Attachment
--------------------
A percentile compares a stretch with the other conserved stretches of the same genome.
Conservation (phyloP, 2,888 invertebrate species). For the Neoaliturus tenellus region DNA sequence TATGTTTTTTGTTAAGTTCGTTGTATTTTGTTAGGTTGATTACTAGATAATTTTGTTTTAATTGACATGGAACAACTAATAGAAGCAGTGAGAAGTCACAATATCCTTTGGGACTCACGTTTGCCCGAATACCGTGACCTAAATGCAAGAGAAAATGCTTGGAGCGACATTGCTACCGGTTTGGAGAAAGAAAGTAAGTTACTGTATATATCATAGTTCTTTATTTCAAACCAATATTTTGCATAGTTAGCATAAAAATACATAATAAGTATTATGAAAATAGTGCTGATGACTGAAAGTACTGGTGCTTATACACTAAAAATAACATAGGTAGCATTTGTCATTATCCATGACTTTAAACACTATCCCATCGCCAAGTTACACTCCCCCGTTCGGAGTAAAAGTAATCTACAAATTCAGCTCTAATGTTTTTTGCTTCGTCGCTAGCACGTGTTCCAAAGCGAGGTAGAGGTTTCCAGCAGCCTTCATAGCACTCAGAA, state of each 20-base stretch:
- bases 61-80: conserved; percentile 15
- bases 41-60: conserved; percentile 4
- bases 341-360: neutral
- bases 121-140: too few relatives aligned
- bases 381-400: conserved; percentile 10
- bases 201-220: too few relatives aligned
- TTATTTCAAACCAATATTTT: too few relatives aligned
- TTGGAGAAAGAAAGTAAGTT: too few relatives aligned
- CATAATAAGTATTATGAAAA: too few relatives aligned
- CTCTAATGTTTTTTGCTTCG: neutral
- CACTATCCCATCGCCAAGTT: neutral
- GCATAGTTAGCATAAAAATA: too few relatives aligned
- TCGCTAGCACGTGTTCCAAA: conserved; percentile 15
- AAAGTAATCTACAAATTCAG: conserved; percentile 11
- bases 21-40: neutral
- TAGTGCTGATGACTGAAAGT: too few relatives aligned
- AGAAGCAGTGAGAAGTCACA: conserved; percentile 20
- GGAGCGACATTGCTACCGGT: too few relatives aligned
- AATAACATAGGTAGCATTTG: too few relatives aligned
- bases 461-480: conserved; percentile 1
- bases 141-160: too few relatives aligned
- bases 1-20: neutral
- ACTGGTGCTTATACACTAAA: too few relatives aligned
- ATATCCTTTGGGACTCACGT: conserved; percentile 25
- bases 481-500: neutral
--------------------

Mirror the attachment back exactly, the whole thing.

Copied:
A percentile compares a stretch with the other conserved stretches of the same genome.
Conservation (phyloP, 2,888 invertebrate species). For the Neoaliturus tenellus region DNA sequence TATGTTTTTTGTTAAGTTCGTTGTATTTTGTTAGGTTGATTACTAGATAATTTTGTTTTAATTGACATGGAACAACTAATAGAAGCAGTGAGAAGTCACAATATCCTTTGGGACTCACGTTTGCCCGAATACCGTGACCTAAATGCAAGAGAAAATGCTTGGAGCGACATTGCTACCGGTTTGGAGAAAGAAAGTAAGTTACTGTATATATCATAGTTCTTTATTTCAAACCAATATTTTGCATAGTTAGCATAAAAATACATAATAAGTATTATGAAAATAGTGCTGATGACTGAAAGTACTGGTGCTTATACACTAAAAATAACATAGGTAGCATTTGTCATTATCCATGACTTTAAACACTATCCCATCGCCAAGTTACACTCCCCCGTTCGGAGTAAAAGTAATCTACAAATTCAGCTCTAATGTTTTTTGCTTCGTCGCTAGCACGTGTTCCAAAGCGAGGTAGAGGTTTCCAGCAGCCTTCATAGCACTCAGAA, state of each 20-base stretch:
- bases 61-80: conserved; percentile 15
- bases 41-60: conserved; percentile 4
- bases 341-360: neutral
- bases 121-140: too few relatives aligned
- bases 381-400: conserved; percentile 10
- bases 201-220: too few relatives aligned
- TTATTTCAAACCAATATTTT: too few relatives aligned
- TTGGAGAAAGAAAGTAAGTT: too few relatives aligned
- CATAATAAGTATTATGAAAA: too few relatives aligned
- CTCTAATGTTTTTTGCTTCG: neutral
- CACTATCCCATCGCCAAGTT: neutral
- GCATAGTTAGCATAAAAATA: too few relatives aligned
- TCGCTAGCACGTGTTCCAAA: conserved; percentile 15
- AAAGTAATCTACAAATTCAG: conserved; percentile 11
- bases 21-40: neutral
- TAGTGCTGATGACTGAAAGT: too few relatives aligned
- AGAAGCAGTGAGAAGTCACA: conserved; percentile 20
- GGAGCGACATTGCTACCGGT: too few relatives aligned
- AATAACATAGGTAGCATTTG: too few relatives aligned
- bases 461-480: conserved; percentile 1
- bases 141-160: too few relatives aligned
- bases 1-20: neutral
- ACTGGTGCTTATACACTAAA: too few relatives aligned
- ATATCCTTTGGGACTCACGT: conserved; percentile 25
- bases 481-500: neutral